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About the United States Department of Homeland Security (DHS)

The United States Department of Homeland Security (DHS) is a full cabinet department of the U.S. federaal government  (a sort of a Ministery of Interior) , created in response to the 9/11 terrorist attacks .

The primary responsibilities of the DHS are :

a)      protecting the territory of the U.S. from terrorist attacks and

b)      responding to natural disasters.

In FY 2010 it was allocated a budget of $42.7 billion and spent, net, $56.4 billion.

The Department of Homeland Security works in the civilian sphere to protect the United States within, at, and outside its borders.

Its stated mission is to:

a)      prepare for,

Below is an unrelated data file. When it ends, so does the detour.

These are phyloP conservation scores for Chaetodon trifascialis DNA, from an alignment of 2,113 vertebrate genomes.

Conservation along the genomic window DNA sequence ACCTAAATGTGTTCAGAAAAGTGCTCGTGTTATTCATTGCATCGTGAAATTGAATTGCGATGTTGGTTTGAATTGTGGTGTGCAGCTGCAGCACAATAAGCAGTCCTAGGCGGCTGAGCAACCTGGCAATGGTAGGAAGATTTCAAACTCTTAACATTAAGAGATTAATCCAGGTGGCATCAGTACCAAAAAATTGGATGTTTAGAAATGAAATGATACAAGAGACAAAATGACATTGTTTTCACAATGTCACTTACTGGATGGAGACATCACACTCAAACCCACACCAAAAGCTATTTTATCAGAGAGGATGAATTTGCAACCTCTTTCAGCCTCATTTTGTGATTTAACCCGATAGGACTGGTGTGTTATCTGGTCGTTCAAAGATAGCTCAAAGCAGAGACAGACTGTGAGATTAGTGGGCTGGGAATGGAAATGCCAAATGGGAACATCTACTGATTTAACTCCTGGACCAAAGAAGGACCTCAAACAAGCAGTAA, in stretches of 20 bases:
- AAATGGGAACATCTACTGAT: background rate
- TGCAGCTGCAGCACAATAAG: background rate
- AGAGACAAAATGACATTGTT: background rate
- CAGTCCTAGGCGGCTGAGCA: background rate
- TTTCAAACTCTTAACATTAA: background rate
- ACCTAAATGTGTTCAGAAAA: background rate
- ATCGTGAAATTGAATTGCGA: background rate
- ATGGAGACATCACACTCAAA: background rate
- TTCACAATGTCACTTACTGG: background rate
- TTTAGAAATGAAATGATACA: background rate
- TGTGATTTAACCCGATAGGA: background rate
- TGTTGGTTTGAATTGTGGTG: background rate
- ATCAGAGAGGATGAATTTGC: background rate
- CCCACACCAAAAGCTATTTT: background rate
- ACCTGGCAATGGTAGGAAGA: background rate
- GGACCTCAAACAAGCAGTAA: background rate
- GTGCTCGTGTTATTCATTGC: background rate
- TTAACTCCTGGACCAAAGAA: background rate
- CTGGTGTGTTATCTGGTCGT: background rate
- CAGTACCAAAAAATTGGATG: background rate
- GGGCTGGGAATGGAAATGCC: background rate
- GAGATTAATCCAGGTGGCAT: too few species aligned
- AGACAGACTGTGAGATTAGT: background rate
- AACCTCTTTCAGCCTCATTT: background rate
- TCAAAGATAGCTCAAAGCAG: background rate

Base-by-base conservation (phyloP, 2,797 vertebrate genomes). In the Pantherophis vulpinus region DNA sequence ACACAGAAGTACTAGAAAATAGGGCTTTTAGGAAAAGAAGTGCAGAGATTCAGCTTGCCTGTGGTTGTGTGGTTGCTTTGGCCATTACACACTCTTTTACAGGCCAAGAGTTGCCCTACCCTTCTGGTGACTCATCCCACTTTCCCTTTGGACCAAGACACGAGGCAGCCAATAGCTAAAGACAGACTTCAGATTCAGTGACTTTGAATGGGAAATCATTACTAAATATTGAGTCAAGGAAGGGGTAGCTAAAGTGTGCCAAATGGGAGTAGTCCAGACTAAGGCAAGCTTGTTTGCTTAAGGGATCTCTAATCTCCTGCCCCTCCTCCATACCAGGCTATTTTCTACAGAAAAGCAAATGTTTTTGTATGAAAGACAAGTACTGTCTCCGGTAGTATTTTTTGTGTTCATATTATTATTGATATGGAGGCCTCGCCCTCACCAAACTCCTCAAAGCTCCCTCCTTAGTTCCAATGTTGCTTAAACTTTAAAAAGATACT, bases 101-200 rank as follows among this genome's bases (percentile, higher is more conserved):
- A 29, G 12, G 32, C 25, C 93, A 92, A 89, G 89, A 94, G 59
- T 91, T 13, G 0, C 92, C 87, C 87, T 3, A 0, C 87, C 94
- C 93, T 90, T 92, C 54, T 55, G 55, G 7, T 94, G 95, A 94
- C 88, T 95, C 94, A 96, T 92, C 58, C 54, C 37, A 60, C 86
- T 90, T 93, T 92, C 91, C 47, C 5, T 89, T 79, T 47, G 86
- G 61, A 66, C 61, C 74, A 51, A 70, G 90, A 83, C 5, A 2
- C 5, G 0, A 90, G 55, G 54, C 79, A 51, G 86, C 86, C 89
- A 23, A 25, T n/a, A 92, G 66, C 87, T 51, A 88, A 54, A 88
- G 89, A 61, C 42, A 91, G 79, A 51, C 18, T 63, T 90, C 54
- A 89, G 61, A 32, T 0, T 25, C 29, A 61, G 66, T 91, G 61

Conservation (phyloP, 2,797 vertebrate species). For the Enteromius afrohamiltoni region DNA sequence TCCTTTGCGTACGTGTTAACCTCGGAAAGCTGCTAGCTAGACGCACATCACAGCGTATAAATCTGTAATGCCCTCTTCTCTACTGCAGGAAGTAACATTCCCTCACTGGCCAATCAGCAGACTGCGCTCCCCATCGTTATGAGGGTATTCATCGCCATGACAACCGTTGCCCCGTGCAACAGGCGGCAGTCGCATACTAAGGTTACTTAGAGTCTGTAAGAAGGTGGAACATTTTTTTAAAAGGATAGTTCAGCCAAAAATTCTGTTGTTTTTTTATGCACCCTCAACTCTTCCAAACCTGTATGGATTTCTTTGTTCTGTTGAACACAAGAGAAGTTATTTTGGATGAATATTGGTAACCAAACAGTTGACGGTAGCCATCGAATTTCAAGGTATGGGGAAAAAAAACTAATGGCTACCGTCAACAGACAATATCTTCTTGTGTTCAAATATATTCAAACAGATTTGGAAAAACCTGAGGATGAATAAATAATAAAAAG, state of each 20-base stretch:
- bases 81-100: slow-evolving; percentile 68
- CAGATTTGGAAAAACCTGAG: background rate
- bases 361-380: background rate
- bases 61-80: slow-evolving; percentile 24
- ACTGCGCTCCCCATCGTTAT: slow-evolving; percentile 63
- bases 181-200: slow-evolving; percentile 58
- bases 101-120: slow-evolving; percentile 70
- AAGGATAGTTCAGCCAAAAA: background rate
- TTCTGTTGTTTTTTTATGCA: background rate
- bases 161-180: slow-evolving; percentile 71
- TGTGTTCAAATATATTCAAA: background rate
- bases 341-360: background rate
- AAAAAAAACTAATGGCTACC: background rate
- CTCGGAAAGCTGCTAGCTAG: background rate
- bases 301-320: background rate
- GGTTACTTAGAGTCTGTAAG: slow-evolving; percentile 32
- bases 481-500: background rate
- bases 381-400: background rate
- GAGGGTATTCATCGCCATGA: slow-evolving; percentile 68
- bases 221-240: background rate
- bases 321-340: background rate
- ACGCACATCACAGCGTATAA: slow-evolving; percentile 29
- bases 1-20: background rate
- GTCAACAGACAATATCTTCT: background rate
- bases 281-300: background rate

b)      prevent,

c)      and respond to domestic emergencies, particularly terrorism.

On March 1, 2003, DHS absorbed the Immigration and Naturalization Service and assumed its duties. In doing so, it divided the enforcement and services functions into two separate and new agencies: Immigration and Customs Enforcement ICE and the Citizenship and Immigration Services.

Additionally, the border enforcement functions of the INS and  the U.S. Customs Service were consolidated into a new agency under DHS: U.S. Customs and Border Protection.

With more than 200,000 employees, DHS is the third largest Cabinet department within the federal government, after the Departments of Defense and Veteran Affairs.

Homeland Security policy is coordinated at the White House by the Homeland Security Council.

According to analysts, the creation of DHS constituted the most significant U.S. government reorganization since the Cold War, and the most substantial reorganization of U.S. federal agencies since the U.S. National Security Act of 1947.

DHS also constitutes the most diverse merger of federal functions and responsibilities, incorporating 22 government agencies into a single organization.